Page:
Skip to main content

Publication: "Hey StepByStep! Can You Teach Me How To Use My Phone Better?"

· 3 min read
Alberto Monge Roffarello
Assistant Professor

People nowadays have access to Digital Self-Control Tools (DSCTs) that can help them manage their technology use. These tools offer features such as timers and the ability to disable distracting functionalities like recommendations and newsfeeds. However, researchers have identified several limitations with existing DSCTs, ranging from theoretical gaps to an overreliance on users' self-monitoring abilities.

In our work, we tried to overcome such limits and effectively support people in regaining control over smartphone use in the long term, focusing on teaching users how to relate better with technology, so that they can break unwanted smartphone habits and establish alternative behaviors without being forced to use a supportive tool forever.

Specifically, we designed, implemented, and evaluated StepByStep, a novel mobile DSCT that proactively assists users in learning how to regulate smartphone use.

Some screenshots from the StepByStep app

By monitoring user's behavior, the app suggests new personalized learning paths composed of adaptable and continuously variable interventions to reduce and change unwanted behaviors with the smartphone. These paths can be at phone or app-level, and may be used to shape different behaviors, from avoiding using the smartphone in specific circumstances to using an app for an established amount of time. The main idea behind a learning path, in particular, is to progressively reduce the degree of support of the tool - i.e., the intensity of the associated intervention - based on user's achievements, until the user acquires a sufficient level of independence, i.e., it is able to sustain the new behavior without the help of the tool. To this end, StepByStep follows a gamification approach through which the intensity of an intervention is divided into four different levels. Users can gain points and advance in levels, i.e., by receiving less support, if they consistently respect the intervention with its current intensity for a sufficient amount of time. However, they can also lose points and downgrade to previous levels, i.e., by receiving more support, if they consistently fail to respect the intervention with its current intensity.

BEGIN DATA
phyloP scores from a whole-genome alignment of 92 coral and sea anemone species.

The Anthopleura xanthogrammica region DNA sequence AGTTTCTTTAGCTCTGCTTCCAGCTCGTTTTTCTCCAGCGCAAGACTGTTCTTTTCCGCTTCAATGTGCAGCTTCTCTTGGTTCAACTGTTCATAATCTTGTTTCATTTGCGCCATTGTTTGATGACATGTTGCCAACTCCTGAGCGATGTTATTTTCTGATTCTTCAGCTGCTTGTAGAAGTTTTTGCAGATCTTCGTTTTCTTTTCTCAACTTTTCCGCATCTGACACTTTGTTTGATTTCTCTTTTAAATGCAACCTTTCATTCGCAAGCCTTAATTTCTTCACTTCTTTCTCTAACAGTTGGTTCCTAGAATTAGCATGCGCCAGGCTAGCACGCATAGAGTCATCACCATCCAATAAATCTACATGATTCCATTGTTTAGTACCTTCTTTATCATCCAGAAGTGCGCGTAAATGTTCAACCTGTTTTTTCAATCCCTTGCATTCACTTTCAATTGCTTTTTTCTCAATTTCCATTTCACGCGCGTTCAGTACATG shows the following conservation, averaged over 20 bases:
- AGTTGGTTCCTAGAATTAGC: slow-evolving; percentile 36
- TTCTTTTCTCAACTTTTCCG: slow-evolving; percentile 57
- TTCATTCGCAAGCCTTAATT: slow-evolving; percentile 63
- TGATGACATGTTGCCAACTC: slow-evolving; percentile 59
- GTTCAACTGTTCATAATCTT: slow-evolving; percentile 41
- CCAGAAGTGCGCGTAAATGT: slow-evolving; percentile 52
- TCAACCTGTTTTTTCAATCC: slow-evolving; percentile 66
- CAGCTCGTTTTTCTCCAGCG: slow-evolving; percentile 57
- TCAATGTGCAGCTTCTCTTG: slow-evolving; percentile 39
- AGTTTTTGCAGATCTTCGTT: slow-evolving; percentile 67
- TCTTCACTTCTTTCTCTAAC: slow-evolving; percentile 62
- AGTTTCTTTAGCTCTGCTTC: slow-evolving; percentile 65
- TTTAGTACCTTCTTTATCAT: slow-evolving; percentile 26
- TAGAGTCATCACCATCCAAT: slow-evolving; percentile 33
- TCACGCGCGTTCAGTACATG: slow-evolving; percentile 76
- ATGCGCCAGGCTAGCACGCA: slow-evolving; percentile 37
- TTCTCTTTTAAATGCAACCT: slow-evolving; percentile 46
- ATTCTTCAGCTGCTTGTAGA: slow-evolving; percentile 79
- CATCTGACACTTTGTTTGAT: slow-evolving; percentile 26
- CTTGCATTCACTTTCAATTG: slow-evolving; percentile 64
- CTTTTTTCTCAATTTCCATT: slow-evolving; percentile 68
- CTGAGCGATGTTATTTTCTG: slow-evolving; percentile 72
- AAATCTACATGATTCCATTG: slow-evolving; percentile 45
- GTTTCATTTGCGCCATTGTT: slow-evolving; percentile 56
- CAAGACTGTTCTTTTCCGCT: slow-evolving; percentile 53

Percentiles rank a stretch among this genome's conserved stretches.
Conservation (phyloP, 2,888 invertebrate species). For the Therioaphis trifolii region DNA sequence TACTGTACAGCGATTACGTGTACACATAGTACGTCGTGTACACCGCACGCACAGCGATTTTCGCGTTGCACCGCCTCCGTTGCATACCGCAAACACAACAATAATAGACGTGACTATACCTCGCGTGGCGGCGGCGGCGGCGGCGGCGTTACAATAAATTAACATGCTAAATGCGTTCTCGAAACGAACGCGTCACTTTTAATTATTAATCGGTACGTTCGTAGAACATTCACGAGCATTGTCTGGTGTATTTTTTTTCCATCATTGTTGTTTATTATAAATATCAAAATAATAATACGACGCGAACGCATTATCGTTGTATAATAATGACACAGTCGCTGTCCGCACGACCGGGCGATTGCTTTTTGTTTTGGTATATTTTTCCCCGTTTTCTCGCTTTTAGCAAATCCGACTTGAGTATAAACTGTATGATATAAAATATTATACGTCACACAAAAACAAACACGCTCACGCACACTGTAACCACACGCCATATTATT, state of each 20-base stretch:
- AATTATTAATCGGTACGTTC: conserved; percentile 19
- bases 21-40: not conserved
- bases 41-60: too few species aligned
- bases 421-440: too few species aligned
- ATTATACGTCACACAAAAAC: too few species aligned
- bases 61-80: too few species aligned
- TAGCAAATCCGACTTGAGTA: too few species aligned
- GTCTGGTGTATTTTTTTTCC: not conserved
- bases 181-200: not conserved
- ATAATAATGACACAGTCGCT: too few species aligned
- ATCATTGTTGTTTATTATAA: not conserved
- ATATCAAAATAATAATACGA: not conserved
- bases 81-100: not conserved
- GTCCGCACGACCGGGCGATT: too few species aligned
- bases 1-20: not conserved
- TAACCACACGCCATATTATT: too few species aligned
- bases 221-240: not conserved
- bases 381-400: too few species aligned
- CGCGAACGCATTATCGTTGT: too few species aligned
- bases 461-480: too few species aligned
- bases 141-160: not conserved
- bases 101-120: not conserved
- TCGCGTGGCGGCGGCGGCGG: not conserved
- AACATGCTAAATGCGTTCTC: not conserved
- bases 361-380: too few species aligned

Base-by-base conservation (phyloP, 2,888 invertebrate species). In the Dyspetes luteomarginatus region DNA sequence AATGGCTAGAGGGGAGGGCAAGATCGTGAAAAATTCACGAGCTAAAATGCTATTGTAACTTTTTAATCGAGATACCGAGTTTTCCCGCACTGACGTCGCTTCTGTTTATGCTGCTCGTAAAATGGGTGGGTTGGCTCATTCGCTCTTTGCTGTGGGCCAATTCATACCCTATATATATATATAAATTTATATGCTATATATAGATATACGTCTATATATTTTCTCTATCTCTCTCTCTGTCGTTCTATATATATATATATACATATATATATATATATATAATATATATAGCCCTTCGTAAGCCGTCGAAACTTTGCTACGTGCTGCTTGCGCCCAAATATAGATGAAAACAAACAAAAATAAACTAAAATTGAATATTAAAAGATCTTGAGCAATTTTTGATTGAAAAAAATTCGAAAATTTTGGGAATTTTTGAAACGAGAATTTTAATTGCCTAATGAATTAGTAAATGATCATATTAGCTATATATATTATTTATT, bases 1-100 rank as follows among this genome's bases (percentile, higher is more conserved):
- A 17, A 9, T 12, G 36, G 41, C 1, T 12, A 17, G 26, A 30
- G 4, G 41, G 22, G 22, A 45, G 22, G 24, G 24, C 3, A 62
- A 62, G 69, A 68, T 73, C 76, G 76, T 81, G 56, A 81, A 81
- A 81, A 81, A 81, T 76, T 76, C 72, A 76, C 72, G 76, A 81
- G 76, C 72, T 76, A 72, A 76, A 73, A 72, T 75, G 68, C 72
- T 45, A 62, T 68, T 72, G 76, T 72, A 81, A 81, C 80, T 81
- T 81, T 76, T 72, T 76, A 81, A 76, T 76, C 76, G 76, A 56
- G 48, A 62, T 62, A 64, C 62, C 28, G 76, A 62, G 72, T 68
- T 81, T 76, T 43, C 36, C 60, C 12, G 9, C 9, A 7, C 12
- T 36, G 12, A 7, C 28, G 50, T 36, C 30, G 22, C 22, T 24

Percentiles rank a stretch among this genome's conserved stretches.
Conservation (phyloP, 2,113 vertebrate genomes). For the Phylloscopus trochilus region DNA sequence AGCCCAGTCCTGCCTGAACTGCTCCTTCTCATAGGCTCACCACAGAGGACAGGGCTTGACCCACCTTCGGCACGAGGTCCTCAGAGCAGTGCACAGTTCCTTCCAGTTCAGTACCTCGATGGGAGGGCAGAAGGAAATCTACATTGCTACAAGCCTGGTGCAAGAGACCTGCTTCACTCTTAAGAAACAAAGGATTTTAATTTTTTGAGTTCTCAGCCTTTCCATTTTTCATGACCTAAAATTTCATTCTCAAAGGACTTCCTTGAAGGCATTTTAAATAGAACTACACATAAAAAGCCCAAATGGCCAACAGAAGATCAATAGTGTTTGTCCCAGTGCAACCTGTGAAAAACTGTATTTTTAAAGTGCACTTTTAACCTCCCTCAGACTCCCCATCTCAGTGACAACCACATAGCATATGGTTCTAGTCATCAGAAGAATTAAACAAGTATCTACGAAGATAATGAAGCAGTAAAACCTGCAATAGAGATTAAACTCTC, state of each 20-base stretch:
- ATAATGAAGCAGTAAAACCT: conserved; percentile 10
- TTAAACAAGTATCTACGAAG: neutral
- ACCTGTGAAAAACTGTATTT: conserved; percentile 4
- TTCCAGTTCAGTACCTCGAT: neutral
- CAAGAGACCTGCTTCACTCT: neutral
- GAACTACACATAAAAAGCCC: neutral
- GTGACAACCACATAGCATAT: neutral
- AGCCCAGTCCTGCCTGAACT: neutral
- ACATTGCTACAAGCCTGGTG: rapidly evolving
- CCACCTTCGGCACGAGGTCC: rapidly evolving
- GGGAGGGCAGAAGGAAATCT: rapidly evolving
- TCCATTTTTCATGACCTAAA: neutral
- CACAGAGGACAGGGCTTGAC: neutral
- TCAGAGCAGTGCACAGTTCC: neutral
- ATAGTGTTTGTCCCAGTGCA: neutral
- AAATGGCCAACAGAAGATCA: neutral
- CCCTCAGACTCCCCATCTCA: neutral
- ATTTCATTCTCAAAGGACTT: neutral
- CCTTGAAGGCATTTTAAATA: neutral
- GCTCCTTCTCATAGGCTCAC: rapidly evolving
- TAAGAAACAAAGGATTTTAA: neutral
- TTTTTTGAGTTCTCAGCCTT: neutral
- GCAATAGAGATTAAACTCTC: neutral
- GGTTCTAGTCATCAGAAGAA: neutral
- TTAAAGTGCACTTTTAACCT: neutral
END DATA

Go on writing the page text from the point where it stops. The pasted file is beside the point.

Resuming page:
Some screenshots from the StepByStep app

The figure above exemplifies a learning path to help users avoid using the smartphone or a mobile app when performing a given task, e.g., while studying or working. When activated, StepByStep asks the user to take an unusual object and put it over the smartphone (level 1), next to the smartphone (level 2), or in the user's field of view (level 3), until the object is no longer necessary to complete the task without unlocking the phone (level 4).

Two exploratory in-the-wild studies with 8 and 41 participants, respectively, show initial evidence that the adopted approach is promising and could effectively assist users into understanding when and how to reduce the time spent on their smartphones, thus avoiding unwanted smartphone habits. Most of the involved participants, in particular, were successfully able to progress in the learning paths, and self-assessed themselves as less addicted to their smartphones after the study. Although further studies will be needed to confirm the long-term impact of StepByStep, our work demonstrates the feasibility of exploring tools for digital wellbeing that overcome the short-term vision of pure self-monitoring interventions.

Additional information: